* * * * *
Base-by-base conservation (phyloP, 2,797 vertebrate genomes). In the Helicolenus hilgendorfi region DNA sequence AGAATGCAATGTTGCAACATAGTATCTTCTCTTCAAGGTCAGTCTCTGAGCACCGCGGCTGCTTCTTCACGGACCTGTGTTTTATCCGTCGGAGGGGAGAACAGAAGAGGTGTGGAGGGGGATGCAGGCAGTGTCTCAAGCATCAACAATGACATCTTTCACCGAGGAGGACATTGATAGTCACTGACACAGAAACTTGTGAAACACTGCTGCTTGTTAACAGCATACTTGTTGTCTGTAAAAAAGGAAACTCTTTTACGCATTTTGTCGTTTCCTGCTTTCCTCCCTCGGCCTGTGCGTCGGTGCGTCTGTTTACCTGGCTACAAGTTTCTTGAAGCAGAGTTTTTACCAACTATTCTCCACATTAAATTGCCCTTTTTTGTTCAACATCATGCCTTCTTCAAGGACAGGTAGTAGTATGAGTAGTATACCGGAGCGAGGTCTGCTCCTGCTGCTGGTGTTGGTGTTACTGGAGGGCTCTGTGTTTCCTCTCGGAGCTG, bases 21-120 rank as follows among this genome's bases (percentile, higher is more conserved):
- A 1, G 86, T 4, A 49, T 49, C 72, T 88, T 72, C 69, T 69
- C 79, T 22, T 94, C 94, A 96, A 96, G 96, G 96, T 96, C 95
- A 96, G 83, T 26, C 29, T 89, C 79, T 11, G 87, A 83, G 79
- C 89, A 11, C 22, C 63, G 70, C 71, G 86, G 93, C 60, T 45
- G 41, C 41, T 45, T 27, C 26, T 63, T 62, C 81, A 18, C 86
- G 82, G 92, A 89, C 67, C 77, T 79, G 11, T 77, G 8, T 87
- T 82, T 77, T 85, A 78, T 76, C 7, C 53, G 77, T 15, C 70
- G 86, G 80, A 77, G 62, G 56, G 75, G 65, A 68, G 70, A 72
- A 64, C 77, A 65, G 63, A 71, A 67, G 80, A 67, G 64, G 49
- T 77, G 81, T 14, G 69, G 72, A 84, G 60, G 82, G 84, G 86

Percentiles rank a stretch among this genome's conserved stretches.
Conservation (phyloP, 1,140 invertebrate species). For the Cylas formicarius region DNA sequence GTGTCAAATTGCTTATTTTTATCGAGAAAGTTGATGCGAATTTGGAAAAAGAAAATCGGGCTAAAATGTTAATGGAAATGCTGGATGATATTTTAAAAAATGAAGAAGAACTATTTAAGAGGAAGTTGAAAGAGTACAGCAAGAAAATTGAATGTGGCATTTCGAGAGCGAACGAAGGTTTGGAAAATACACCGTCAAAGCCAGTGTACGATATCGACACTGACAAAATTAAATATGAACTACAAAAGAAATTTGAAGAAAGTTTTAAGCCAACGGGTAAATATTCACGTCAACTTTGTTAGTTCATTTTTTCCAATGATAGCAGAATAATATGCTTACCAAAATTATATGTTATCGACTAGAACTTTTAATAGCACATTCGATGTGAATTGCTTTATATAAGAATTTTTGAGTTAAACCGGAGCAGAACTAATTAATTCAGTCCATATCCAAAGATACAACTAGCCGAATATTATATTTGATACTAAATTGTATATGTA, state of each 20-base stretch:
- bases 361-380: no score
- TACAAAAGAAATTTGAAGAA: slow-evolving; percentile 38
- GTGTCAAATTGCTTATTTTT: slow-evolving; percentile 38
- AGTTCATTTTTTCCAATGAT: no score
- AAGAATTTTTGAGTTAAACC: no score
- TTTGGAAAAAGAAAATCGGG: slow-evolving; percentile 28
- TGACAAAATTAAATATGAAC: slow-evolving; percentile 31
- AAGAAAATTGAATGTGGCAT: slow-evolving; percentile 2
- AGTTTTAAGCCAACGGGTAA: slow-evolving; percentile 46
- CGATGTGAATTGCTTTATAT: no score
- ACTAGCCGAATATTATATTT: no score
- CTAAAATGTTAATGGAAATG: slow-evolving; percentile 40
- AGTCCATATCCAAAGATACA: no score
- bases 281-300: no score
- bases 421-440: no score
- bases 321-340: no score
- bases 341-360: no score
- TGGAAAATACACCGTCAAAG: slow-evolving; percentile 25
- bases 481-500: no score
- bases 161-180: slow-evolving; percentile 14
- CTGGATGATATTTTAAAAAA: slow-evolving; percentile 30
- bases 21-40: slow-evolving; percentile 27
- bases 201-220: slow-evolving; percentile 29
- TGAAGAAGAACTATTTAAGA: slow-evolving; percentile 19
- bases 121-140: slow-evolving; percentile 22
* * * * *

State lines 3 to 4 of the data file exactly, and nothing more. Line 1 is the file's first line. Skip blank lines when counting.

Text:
- C 79, T 22, T 94, C 94, A 96, A 96, G 96, G 96, T 96, C 95
- A 96, G 83, T 26, C 29, T 89, C 79, T 11, G 87, A 83, G 79